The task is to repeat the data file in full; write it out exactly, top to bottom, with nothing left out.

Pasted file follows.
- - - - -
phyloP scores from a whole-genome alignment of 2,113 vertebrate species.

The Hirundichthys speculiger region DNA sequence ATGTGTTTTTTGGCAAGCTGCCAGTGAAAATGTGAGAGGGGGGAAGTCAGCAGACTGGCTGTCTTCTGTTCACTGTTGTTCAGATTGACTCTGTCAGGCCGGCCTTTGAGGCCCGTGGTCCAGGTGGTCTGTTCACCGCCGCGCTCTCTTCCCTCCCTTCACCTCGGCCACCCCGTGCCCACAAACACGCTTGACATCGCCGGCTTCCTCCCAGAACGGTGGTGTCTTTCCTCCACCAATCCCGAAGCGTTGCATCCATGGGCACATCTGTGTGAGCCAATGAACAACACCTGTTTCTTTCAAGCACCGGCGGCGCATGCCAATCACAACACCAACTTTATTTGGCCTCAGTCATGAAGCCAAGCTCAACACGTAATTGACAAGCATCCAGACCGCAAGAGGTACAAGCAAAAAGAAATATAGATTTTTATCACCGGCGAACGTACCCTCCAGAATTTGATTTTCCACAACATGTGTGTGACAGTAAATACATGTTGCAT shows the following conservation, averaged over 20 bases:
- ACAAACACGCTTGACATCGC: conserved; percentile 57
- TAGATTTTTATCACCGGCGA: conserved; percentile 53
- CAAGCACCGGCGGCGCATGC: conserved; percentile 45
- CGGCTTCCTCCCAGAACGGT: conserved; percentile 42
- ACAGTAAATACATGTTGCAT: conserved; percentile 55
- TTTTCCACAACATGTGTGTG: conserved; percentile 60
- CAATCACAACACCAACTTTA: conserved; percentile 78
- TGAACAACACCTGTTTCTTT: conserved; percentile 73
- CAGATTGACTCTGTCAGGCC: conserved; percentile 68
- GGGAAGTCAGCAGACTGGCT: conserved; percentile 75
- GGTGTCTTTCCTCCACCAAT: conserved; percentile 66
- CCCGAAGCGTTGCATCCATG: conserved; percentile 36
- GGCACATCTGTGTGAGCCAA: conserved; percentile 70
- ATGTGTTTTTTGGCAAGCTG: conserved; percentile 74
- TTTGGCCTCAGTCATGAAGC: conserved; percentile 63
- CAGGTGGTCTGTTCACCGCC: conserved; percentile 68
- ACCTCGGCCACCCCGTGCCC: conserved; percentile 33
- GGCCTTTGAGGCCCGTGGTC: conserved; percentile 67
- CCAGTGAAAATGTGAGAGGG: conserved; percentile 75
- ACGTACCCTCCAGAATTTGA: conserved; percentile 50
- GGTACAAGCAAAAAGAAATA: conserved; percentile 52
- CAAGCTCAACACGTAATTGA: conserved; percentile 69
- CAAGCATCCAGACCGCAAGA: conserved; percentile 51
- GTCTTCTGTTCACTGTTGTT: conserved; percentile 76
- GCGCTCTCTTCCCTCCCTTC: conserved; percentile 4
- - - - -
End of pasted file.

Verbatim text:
phyloP scores from a whole-genome alignment of 2,113 vertebrate species.

The Hirundichthys speculiger region DNA sequence ATGTGTTTTTTGGCAAGCTGCCAGTGAAAATGTGAGAGGGGGGAAGTCAGCAGACTGGCTGTCTTCTGTTCACTGTTGTTCAGATTGACTCTGTCAGGCCGGCCTTTGAGGCCCGTGGTCCAGGTGGTCTGTTCACCGCCGCGCTCTCTTCCCTCCCTTCACCTCGGCCACCCCGTGCCCACAAACACGCTTGACATCGCCGGCTTCCTCCCAGAACGGTGGTGTCTTTCCTCCACCAATCCCGAAGCGTTGCATCCATGGGCACATCTGTGTGAGCCAATGAACAACACCTGTTTCTTTCAAGCACCGGCGGCGCATGCCAATCACAACACCAACTTTATTTGGCCTCAGTCATGAAGCCAAGCTCAACACGTAATTGACAAGCATCCAGACCGCAAGAGGTACAAGCAAAAAGAAATATAGATTTTTATCACCGGCGAACGTACCCTCCAGAATTTGATTTTCCACAACATGTGTGTGACAGTAAATACATGTTGCAT shows the following conservation, averaged over 20 bases:
- ACAAACACGCTTGACATCGC: conserved; percentile 57
- TAGATTTTTATCACCGGCGA: conserved; percentile 53
- CAAGCACCGGCGGCGCATGC: conserved; percentile 45
- CGGCTTCCTCCCAGAACGGT: conserved; percentile 42
- ACAGTAAATACATGTTGCAT: conserved; percentile 55
- TTTTCCACAACATGTGTGTG: conserved; percentile 60
- CAATCACAACACCAACTTTA: conserved; percentile 78
- TGAACAACACCTGTTTCTTT: conserved; percentile 73
- CAGATTGACTCTGTCAGGCC: conserved; percentile 68
- GGGAAGTCAGCAGACTGGCT: conserved; percentile 75
- GGTGTCTTTCCTCCACCAAT: conserved; percentile 66
- CCCGAAGCGTTGCATCCATG: conserved; percentile 36
- GGCACATCTGTGTGAGCCAA: conserved; percentile 70
- ATGTGTTTTTTGGCAAGCTG: conserved; percentile 74
- TTTGGCCTCAGTCATGAAGC: conserved; percentile 63
- CAGGTGGTCTGTTCACCGCC: conserved; percentile 68
- ACCTCGGCCACCCCGTGCCC: conserved; percentile 33
- GGCCTTTGAGGCCCGTGGTC: conserved; percentile 67
- CCAGTGAAAATGTGAGAGGG: conserved; percentile 75
- ACGTACCCTCCAGAATTTGA: conserved; percentile 50
- GGTACAAGCAAAAAGAAATA: conserved; percentile 52
- CAAGCTCAACACGTAATTGA: conserved; percentile 69
- CAAGCATCCAGACCGCAAGA: conserved; percentile 51
- GTCTTCTGTTCACTGTTGTT: conserved; percentile 76
- GCGCTCTCTTCCCTCCCTTC: conserved; percentile 4